Topic: Branding

Line Extension

Posted by Anonymous on 250 Points
When is line extension a successful tactic?
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  • Posted by mgoodman on Member
    Generally speaking, when the primary benefit and the target audience are the same, line extensions make sense. When the primary benefit is different or the target audience is different, line extensions probably don't make so much sense.

    Example: When toasted-corn flavored Dorito's were the only flavor of tortilla chips on the supermarket shelf, Frito-Lay introduced a line extension called "Nacho Cheese" Doritos. It was simply a different flavor, but with the same shape and "crunch" benefit in a salty snack.

    When Crest had more secondary benefits than it could cram into a single ad (whitening, breath freshening, periodontal health, etc.), P&G simply introduced line extensions to its already successful cavity-prevention (i.e., fluoride-containing) brand.

    Etc. Etc. Etc.

    The key in each case is that the target audience is the same and the core benefit is the same.

    Are there examples of successful line extensions that didn't meet these criteria? Maybe, but I can't think of any. (Or maybe it depends on how you define success.)

    I had a client once who was determined to go the line extension approach, even though the benefit and target audience were both different from those of the parent brand. He thought he was successful, because he was able to get the line extensions on the shelf and thus capture more total shelf space for his brand. The fact that the line extensions never generated much volume, and were eventually dropped, didn't stop the client from claiming "success" at getting the items listed and into stores. (Go figure. The client didn't care about profitability!)

    Hope this helps.
  • Posted by wnelson on Member
    Michael has given you very good guidelines as to when a line extension makes sense. He states that when the primary benefit and target audience are the same, a line extension makes sense. He gives some very good examples. The flip side - when a line extension doesn't make sense - can be stated a little differently. The line extension doesn't make sense when it delutes the brand and detracts from it. This happens because consumers become confused about what the brand stands for.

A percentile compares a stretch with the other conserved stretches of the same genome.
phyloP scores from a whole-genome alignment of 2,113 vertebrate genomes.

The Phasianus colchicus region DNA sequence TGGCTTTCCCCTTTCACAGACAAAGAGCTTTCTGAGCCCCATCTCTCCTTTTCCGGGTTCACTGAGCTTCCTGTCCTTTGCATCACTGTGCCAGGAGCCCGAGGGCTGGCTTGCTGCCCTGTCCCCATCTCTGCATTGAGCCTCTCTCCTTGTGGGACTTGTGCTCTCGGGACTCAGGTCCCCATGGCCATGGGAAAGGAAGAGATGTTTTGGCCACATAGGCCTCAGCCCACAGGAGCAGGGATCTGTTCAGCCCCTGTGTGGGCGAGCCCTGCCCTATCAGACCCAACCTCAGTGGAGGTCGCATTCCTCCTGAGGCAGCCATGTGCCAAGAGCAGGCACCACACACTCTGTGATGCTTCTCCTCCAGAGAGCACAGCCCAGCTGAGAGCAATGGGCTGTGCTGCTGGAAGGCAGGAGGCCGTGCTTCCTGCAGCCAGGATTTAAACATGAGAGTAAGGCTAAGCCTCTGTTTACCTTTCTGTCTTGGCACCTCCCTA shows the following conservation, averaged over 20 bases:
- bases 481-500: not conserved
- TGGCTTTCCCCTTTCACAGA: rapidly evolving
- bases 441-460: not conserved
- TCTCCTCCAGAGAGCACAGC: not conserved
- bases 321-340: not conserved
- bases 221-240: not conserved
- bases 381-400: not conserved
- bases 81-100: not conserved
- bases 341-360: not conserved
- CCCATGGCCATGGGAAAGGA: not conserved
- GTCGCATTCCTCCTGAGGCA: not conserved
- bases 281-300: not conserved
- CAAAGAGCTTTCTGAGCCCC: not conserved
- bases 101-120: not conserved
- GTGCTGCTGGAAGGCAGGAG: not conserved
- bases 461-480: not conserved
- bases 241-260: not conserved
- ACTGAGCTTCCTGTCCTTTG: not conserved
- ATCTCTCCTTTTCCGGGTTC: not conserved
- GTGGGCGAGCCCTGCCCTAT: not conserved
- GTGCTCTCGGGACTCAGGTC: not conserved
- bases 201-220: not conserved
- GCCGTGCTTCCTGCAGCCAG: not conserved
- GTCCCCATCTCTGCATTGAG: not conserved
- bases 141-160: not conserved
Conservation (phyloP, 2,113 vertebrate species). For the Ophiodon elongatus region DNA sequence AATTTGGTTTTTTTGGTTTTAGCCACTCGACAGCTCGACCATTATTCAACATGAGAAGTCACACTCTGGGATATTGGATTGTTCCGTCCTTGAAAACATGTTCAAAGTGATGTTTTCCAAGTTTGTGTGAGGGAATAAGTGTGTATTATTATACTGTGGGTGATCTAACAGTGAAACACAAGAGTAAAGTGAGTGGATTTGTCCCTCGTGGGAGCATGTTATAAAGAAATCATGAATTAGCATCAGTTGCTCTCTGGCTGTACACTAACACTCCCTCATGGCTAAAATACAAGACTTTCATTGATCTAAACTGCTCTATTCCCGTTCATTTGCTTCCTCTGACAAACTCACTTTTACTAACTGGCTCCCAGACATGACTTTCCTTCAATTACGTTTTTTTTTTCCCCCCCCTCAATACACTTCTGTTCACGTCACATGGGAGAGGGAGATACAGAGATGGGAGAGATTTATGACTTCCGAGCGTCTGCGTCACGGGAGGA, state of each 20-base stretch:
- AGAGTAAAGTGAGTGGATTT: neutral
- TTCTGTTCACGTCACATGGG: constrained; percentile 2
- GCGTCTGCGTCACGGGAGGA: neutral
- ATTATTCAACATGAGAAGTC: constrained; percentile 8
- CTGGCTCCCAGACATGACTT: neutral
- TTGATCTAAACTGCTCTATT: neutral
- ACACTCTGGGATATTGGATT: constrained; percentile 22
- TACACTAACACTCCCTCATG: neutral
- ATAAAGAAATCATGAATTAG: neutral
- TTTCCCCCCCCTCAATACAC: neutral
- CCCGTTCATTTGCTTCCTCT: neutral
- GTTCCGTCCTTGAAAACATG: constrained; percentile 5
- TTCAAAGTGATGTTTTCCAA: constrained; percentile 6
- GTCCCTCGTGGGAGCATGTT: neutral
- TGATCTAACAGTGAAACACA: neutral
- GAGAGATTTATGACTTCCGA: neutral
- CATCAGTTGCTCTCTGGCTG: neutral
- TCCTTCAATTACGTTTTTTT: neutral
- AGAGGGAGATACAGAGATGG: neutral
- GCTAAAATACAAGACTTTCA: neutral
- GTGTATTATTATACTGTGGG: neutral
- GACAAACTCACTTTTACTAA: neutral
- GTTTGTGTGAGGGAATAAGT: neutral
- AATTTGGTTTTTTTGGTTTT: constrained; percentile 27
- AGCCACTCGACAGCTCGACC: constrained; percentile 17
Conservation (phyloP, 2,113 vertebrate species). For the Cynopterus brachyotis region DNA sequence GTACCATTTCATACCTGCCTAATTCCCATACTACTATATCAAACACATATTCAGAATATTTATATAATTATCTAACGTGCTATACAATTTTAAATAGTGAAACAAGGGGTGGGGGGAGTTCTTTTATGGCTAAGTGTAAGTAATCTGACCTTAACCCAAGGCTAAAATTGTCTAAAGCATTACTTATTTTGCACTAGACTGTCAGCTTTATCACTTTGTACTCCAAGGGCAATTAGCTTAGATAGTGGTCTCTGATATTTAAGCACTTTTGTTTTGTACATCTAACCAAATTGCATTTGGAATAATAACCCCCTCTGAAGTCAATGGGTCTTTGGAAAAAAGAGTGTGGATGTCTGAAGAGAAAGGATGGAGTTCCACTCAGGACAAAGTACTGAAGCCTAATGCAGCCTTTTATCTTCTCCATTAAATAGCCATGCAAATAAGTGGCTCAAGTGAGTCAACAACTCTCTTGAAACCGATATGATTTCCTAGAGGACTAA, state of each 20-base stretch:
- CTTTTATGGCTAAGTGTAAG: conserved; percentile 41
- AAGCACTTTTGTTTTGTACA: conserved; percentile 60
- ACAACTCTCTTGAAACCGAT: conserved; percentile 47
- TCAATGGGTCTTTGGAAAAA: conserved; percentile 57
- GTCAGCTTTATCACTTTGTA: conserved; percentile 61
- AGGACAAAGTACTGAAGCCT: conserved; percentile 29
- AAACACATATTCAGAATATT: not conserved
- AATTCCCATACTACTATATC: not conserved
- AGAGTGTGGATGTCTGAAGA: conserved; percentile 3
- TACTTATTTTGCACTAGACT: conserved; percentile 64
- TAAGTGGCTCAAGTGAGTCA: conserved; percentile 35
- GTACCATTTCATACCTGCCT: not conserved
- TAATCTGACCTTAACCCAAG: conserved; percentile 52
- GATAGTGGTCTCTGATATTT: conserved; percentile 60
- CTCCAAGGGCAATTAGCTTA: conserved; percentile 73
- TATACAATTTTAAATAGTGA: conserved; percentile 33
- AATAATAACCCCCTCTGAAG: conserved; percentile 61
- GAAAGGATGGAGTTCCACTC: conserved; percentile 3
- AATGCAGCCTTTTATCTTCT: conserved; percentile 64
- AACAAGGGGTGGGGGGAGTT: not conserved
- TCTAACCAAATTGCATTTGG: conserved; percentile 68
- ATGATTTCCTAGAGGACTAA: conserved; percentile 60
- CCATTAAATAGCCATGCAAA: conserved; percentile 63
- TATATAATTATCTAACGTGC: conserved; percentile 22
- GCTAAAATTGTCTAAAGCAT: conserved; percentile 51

For instance, Bic had a very successful pen business. Then, they extended the brand to lighters - Bic Flick. It had a catchy name, but had little to do with the pen business. Then they introduced cheap disposable razors. OK, you could way they all have the same benefit - cheap and disposable. The Bic list goes on and on. And none of the extensions had the success of the pens. And in fact, with all the resources deluted on lighters and razors and everything else, the leadership they had in the pens is gone. A more logical extension would have been to make highlighters and permanent markers and the like. Now, they have finally gotten around to doing that.

    The Bic Flick was the first disposable lighter. Being first and novel is a good thing in branding. Had Bic invested in a different brand name instead of extending their current name, and extended Bic into other kinds of pens, then they may still have leadership in pens and lighters. So, if the fit isn't right, then instead of a brand extension, companies should make a separate brand. Granted, this costs more, but the value of both brands is greater than what happens to the primary brand that gets extended into obscurity in the consumers' minds.

    I hope this helps.

  • Posted on Author
    That was helpful...

    I agree, it depends how we define success. Getting a shelf space in a crammed supermarket by capitalizng on the famous brand name is not a success. I d rather sell it in down market in small groceries by different name where i make profit.

    Take Dove, premium Unilever item. They start with dove shower gel range, dove body lotion range, dove shampoos and dove hair stylie and etc. According to your logic, each range serving different audience but communicate the same benefit (mosturizing)..Do you think this could become a sucessful line extention? or already is?